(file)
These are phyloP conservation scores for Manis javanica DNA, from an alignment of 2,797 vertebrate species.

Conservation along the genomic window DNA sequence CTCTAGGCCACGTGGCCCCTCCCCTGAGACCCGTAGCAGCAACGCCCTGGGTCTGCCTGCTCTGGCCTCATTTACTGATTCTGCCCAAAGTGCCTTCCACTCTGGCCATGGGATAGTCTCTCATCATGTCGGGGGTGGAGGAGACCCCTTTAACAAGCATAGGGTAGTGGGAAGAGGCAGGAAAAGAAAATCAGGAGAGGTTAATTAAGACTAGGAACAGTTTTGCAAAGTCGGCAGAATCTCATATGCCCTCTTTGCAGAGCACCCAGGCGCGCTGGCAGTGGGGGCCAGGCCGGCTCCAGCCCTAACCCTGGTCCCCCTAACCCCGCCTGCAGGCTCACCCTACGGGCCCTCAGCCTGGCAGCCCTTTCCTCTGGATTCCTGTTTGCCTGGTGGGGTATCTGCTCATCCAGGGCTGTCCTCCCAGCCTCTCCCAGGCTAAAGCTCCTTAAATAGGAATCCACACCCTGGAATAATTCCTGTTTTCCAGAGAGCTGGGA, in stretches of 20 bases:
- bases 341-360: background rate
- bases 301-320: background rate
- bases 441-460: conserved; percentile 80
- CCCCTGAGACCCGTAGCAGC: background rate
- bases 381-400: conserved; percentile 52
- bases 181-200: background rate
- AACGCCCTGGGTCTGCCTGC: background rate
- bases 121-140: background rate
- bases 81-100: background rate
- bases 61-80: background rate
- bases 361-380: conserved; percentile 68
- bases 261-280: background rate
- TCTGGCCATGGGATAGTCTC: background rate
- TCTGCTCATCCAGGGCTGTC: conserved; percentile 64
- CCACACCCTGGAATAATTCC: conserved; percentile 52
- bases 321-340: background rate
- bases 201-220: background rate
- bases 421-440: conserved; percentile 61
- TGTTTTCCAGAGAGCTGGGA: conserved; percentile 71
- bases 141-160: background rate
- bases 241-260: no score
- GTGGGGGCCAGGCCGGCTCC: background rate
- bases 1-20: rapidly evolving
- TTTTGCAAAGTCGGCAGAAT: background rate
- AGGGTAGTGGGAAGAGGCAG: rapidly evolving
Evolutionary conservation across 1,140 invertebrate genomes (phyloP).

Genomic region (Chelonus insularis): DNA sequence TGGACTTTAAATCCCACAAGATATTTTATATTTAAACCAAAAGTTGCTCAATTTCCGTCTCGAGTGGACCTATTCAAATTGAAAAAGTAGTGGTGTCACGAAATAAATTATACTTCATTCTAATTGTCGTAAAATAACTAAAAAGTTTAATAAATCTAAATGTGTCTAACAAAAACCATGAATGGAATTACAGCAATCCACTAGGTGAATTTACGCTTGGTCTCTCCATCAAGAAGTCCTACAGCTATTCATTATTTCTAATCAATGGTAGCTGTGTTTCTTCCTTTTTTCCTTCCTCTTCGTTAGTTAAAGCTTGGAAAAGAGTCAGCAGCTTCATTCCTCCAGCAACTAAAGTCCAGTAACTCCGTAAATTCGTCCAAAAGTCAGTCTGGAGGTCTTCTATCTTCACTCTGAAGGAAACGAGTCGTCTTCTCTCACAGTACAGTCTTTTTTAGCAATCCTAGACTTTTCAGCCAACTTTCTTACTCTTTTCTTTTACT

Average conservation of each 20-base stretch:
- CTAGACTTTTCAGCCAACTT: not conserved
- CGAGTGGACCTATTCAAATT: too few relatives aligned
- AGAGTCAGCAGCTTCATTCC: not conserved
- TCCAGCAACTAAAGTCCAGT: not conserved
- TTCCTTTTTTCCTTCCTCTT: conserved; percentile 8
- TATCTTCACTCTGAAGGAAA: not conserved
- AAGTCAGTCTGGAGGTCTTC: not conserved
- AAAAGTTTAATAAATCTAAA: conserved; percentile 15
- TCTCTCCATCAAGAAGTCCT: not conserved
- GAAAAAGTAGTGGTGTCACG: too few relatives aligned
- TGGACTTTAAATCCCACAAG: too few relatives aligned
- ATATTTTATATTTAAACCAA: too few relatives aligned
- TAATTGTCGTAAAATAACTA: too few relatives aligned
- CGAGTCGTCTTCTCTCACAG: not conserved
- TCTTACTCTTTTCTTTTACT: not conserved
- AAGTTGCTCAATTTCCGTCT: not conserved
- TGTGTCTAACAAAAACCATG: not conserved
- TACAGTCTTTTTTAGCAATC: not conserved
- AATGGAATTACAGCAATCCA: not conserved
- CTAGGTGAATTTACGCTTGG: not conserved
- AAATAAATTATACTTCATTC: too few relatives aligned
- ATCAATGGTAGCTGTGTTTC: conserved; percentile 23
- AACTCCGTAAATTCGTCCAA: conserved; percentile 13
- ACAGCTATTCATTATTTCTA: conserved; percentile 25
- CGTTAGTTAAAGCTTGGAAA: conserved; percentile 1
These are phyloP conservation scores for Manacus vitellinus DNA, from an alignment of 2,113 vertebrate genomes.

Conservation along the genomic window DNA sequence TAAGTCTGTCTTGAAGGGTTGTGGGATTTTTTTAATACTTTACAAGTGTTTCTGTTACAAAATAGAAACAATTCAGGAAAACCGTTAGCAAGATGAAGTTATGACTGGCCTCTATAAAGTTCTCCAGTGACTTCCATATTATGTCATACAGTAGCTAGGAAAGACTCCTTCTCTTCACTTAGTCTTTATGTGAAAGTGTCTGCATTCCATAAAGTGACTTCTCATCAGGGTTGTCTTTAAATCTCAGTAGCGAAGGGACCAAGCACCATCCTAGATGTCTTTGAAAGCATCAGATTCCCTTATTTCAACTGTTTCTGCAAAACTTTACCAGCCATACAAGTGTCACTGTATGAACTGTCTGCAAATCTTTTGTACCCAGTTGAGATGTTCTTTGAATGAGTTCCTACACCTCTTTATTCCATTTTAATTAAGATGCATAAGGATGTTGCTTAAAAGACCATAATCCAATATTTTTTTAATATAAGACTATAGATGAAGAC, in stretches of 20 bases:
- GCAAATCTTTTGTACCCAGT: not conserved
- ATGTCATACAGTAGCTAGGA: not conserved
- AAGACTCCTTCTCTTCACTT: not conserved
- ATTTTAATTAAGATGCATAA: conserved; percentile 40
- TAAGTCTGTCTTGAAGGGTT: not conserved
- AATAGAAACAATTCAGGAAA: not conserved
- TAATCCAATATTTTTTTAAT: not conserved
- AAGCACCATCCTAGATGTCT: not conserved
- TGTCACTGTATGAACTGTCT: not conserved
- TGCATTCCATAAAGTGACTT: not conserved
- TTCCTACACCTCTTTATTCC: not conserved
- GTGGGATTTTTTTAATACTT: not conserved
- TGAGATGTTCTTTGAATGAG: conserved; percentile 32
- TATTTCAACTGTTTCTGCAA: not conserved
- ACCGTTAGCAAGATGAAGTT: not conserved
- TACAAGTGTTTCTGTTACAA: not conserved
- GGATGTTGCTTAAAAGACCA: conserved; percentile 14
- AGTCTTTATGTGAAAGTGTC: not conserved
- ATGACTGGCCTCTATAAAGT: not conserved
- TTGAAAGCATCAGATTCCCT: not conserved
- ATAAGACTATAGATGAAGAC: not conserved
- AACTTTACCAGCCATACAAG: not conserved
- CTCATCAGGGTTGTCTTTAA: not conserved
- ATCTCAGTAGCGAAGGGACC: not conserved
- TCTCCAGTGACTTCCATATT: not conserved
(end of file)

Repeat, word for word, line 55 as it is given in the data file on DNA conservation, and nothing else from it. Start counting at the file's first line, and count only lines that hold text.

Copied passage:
- CGTTAGTTAAAGCTTGGAAA: conserved; percentile 1